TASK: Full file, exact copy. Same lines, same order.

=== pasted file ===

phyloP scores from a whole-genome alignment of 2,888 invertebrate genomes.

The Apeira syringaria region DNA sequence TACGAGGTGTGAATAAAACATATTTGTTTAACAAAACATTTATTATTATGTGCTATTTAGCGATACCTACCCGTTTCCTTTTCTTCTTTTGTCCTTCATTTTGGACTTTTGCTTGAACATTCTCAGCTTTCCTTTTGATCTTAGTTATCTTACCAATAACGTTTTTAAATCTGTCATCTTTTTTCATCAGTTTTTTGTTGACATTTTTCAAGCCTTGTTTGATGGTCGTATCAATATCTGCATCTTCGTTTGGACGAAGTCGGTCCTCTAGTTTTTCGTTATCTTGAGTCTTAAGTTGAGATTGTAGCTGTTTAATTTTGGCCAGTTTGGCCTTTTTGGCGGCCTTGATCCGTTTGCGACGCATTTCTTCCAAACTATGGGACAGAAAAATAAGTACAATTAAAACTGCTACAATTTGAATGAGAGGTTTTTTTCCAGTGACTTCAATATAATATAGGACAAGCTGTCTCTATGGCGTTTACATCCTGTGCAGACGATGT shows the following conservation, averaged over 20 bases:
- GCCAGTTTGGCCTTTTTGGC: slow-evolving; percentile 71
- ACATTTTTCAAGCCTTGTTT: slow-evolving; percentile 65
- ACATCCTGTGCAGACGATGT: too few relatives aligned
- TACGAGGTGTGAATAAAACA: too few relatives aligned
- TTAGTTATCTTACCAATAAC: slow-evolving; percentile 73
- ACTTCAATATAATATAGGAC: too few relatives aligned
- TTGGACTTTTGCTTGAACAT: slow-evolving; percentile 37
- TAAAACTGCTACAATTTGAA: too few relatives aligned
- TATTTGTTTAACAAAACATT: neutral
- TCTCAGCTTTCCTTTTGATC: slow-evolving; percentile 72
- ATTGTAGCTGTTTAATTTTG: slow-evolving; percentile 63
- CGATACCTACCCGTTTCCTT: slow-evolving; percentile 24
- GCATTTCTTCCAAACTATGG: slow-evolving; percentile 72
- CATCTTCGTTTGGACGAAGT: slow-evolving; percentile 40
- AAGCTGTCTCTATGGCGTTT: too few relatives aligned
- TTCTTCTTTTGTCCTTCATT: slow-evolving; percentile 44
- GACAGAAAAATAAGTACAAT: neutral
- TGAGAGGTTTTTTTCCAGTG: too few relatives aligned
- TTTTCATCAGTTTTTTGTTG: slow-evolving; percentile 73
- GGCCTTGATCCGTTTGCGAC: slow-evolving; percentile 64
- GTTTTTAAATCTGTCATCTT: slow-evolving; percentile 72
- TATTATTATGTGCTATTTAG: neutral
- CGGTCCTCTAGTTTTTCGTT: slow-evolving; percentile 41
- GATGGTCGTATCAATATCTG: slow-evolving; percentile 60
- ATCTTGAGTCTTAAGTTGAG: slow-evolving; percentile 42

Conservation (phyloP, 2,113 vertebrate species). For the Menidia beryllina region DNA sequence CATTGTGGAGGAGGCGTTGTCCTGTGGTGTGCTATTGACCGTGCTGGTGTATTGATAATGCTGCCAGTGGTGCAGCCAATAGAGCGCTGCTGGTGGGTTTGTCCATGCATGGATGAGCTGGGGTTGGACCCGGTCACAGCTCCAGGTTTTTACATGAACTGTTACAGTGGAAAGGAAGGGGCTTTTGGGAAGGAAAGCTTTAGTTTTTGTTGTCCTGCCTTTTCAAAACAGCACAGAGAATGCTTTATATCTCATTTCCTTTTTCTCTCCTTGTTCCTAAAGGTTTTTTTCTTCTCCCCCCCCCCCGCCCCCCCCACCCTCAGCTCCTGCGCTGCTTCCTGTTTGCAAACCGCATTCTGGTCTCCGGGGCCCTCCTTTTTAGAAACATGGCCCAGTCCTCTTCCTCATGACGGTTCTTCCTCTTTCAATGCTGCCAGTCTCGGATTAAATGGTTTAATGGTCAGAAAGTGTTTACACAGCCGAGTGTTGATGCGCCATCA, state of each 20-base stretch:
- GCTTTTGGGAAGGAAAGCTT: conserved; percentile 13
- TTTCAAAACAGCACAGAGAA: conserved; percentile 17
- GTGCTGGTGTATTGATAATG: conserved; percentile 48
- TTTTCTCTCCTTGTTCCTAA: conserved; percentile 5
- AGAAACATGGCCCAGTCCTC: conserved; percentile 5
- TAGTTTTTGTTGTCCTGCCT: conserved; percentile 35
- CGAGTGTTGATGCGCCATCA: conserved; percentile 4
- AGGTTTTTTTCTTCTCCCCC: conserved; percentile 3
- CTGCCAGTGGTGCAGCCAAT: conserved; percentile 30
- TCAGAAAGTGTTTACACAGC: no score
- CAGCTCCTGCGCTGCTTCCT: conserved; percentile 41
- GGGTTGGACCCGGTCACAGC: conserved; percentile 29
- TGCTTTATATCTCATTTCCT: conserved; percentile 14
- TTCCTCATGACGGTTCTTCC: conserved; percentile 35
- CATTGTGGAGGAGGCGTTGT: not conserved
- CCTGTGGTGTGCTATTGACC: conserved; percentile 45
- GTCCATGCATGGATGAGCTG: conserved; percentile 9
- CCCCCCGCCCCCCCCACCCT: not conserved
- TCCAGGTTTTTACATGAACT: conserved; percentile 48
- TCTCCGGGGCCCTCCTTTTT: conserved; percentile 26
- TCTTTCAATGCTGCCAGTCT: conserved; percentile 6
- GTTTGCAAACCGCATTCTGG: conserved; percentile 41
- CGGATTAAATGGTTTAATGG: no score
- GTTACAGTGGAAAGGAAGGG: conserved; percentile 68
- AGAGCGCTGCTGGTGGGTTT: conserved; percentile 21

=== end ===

phyloP scores from a whole-genome alignment of 2,888 invertebrate genomes.

The Apeira syringaria region DNA sequence TACGAGGTGTGAATAAAACATATTTGTTTAACAAAACATTTATTATTATGTGCTATTTAGCGATACCTACCCGTTTCCTTTTCTTCTTTTGTCCTTCATTTTGGACTTTTGCTTGAACATTCTCAGCTTTCCTTTTGATCTTAGTTATCTTACCAATAACGTTTTTAAATCTGTCATCTTTTTTCATCAGTTTTTTGTTGACATTTTTCAAGCCTTGTTTGATGGTCGTATCAATATCTGCATCTTCGTTTGGACGAAGTCGGTCCTCTAGTTTTTCGTTATCTTGAGTCTTAAGTTGAGATTGTAGCTGTTTAATTTTGGCCAGTTTGGCCTTTTTGGCGGCCTTGATCCGTTTGCGACGCATTTCTTCCAAACTATGGGACAGAAAAATAAGTACAATTAAAACTGCTACAATTTGAATGAGAGGTTTTTTTCCAGTGACTTCAATATAATATAGGACAAGCTGTCTCTATGGCGTTTACATCCTGTGCAGACGATGT shows the following conservation, averaged over 20 bases:
- GCCAGTTTGGCCTTTTTGGC: slow-evolving; percentile 71
- ACATTTTTCAAGCCTTGTTT: slow-evolving; percentile 65
- ACATCCTGTGCAGACGATGT: too few relatives aligned
- TACGAGGTGTGAATAAAACA: too few relatives aligned
- TTAGTTATCTTACCAATAAC: slow-evolving; percentile 73
- ACTTCAATATAATATAGGAC: too few relatives aligned
- TTGGACTTTTGCTTGAACAT: slow-evolving; percentile 37
- TAAAACTGCTACAATTTGAA: too few relatives aligned
- TATTTGTTTAACAAAACATT: neutral
- TCTCAGCTTTCCTTTTGATC: slow-evolving; percentile 72
- ATTGTAGCTGTTTAATTTTG: slow-evolving; percentile 63
- CGATACCTACCCGTTTCCTT: slow-evolving; percentile 24
- GCATTTCTTCCAAACTATGG: slow-evolving; percentile 72
- CATCTTCGTTTGGACGAAGT: slow-evolving; percentile 40
- AAGCTGTCTCTATGGCGTTT: too few relatives aligned
- TTCTTCTTTTGTCCTTCATT: slow-evolving; percentile 44
- GACAGAAAAATAAGTACAAT: neutral
- TGAGAGGTTTTTTTCCAGTG: too few relatives aligned
- TTTTCATCAGTTTTTTGTTG: slow-evolving; percentile 73
- GGCCTTGATCCGTTTGCGAC: slow-evolving; percentile 64
- GTTTTTAAATCTGTCATCTT: slow-evolving; percentile 72
- TATTATTATGTGCTATTTAG: neutral
- CGGTCCTCTAGTTTTTCGTT: slow-evolving; percentile 41
- GATGGTCGTATCAATATCTG: slow-evolving; percentile 60
- ATCTTGAGTCTTAAGTTGAG: slow-evolving; percentile 42

Conservation (phyloP, 2,113 vertebrate species). For the Menidia beryllina region DNA sequence CATTGTGGAGGAGGCGTTGTCCTGTGGTGTGCTATTGACCGTGCTGGTGTATTGATAATGCTGCCAGTGGTGCAGCCAATAGAGCGCTGCTGGTGGGTTTGTCCATGCATGGATGAGCTGGGGTTGGACCCGGTCACAGCTCCAGGTTTTTACATGAACTGTTACAGTGGAAAGGAAGGGGCTTTTGGGAAGGAAAGCTTTAGTTTTTGTTGTCCTGCCTTTTCAAAACAGCACAGAGAATGCTTTATATCTCATTTCCTTTTTCTCTCCTTGTTCCTAAAGGTTTTTTTCTTCTCCCCCCCCCCCGCCCCCCCCACCCTCAGCTCCTGCGCTGCTTCCTGTTTGCAAACCGCATTCTGGTCTCCGGGGCCCTCCTTTTTAGAAACATGGCCCAGTCCTCTTCCTCATGACGGTTCTTCCTCTTTCAATGCTGCCAGTCTCGGATTAAATGGTTTAATGGTCAGAAAGTGTTTACACAGCCGAGTGTTGATGCGCCATCA, state of each 20-base stretch:
- GCTTTTGGGAAGGAAAGCTT: conserved; percentile 13
- TTTCAAAACAGCACAGAGAA: conserved; percentile 17
- GTGCTGGTGTATTGATAATG: conserved; percentile 48
- TTTTCTCTCCTTGTTCCTAA: conserved; percentile 5
- AGAAACATGGCCCAGTCCTC: conserved; percentile 5
- TAGTTTTTGTTGTCCTGCCT: conserved; percentile 35
- CGAGTGTTGATGCGCCATCA: conserved; percentile 4
- AGGTTTTTTTCTTCTCCCCC: conserved; percentile 3
- CTGCCAGTGGTGCAGCCAAT: conserved; percentile 30
- TCAGAAAGTGTTTACACAGC: no score
- CAGCTCCTGCGCTGCTTCCT: conserved; percentile 41
- GGGTTGGACCCGGTCACAGC: conserved; percentile 29
- TGCTTTATATCTCATTTCCT: conserved; percentile 14
- TTCCTCATGACGGTTCTTCC: conserved; percentile 35
- CATTGTGGAGGAGGCGTTGT: not conserved
- CCTGTGGTGTGCTATTGACC: conserved; percentile 45
- GTCCATGCATGGATGAGCTG: conserved; percentile 9
- CCCCCCGCCCCCCCCACCCT: not conserved
- TCCAGGTTTTTACATGAACT: conserved; percentile 48
- TCTCCGGGGCCCTCCTTTTT: conserved; percentile 26
- TCTTTCAATGCTGCCAGTCT: conserved; percentile 6
- GTTTGCAAACCGCATTCTGG: conserved; percentile 41
- CGGATTAAATGGTTTAATGG: no score
- GTTACAGTGGAAAGGAAGGG: conserved; percentile 68
- AGAGCGCTGCTGGTGGGTTT: conserved; percentile 21